A business will do a better job of providing high-quality goods and services by listening to its employees and by empowering them with opportunities to make a difference. Customer service professionals work in the front lines where a firm meets its customers; where supply meets demand. With responsive policies and procedures and with simple courtesy, customer service professionals can go a long way toward ensuring customer satisfaction and eliciting the next round of orders and purchases. The Congress, by Senate Joint Resolution 166, has designated the week of October 4 through October 10, 1992, as “National Customer Service Week” and requested the President to issue a proclamation in observance of this week.

NOW, THEREFORE, I, GEORGE BUSH, President of the United States of America, do hereby proclaim the week of October 4 through October 10, 1992, and the first week of October in subsequent years, as National Customer Service Week. I invite all Americans to observe this week with appropriate programs and activities.

IN WITNESS WHEREOF, I have hereunto set my hand this eighth day of October, in the year of our Lord nineteen hundred and ninety-two, and of the Independence of the United States of America the two hundred and seventeenth.

George H. Bush

Across the country, including the federal government agencies, there is a movement to improve the delivery of information and service to those in need.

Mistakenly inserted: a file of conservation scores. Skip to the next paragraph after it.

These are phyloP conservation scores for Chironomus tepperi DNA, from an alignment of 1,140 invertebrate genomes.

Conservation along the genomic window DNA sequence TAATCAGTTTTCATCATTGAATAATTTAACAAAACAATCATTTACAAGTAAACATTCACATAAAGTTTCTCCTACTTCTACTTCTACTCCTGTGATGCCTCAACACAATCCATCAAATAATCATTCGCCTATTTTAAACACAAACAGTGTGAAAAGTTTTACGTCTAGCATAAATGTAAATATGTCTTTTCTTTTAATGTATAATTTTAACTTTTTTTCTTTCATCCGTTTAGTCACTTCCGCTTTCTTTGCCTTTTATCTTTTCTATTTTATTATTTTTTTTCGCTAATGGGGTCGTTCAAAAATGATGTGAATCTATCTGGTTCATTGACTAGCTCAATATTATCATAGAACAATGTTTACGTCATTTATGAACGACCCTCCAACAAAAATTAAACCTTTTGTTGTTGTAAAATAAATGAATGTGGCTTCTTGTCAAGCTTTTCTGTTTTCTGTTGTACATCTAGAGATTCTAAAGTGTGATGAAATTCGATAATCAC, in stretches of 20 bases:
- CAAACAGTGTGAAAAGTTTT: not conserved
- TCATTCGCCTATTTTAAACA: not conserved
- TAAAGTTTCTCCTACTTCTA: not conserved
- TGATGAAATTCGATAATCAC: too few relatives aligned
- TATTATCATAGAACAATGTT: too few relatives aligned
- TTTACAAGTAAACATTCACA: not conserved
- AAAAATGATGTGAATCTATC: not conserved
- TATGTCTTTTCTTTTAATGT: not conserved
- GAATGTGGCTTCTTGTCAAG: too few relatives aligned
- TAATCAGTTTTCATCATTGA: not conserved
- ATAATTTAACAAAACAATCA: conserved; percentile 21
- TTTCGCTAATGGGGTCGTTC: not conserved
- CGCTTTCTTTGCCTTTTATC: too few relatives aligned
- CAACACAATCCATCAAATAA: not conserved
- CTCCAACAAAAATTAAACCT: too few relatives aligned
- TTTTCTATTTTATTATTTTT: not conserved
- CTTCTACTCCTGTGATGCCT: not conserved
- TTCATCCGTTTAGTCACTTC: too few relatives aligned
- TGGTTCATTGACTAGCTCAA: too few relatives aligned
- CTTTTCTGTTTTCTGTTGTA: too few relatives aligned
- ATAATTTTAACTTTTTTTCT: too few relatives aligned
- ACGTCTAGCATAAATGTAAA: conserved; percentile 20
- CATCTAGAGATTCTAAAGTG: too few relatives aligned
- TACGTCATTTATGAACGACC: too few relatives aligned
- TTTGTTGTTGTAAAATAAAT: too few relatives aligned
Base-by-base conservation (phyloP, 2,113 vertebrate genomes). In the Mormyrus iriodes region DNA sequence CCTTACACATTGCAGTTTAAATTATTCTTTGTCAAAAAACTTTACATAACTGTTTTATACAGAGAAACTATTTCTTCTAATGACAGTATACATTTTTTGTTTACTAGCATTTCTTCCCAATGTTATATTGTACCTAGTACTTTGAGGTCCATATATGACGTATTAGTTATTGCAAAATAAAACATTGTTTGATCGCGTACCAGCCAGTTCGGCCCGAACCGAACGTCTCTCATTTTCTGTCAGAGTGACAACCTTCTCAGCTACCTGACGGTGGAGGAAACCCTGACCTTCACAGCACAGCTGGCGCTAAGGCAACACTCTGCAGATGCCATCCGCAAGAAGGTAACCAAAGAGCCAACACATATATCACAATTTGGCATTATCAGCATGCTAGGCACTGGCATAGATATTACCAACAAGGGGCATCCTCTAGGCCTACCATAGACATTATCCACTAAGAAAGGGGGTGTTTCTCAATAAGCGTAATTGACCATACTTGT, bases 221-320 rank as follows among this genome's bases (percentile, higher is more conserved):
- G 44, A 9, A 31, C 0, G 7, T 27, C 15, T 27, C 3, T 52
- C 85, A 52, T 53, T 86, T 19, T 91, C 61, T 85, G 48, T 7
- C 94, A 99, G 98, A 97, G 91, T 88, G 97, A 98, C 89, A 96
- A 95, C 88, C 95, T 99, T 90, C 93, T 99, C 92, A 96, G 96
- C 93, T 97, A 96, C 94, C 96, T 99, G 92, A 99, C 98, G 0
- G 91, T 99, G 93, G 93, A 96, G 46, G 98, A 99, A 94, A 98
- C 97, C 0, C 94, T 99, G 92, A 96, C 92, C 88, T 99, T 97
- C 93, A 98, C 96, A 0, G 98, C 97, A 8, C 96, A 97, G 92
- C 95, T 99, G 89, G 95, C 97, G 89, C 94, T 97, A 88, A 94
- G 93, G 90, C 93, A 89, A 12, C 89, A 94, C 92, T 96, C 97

During the first week of October 2016, they are making Benjamin Franklin proud by not just talking about customer service but actually doing something (many things actually) to make sure our customers are properly “served.”

Using Lean Management & Human-centered Design to Improve Government Customer Experience

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Lean Management is a customer-centric methodology used to improve the current business process by using the DMAIC (Define, Measure, Analyze, Improve, and Control) technique. Following the DMAIC blueprint will provide organizations insight into what the actual root cause problem is by measuring and analyzing various data sets, and developing process flow maps to understand the “as is” state.

• Define: Understanding the problem through the outputs of the human-centered design research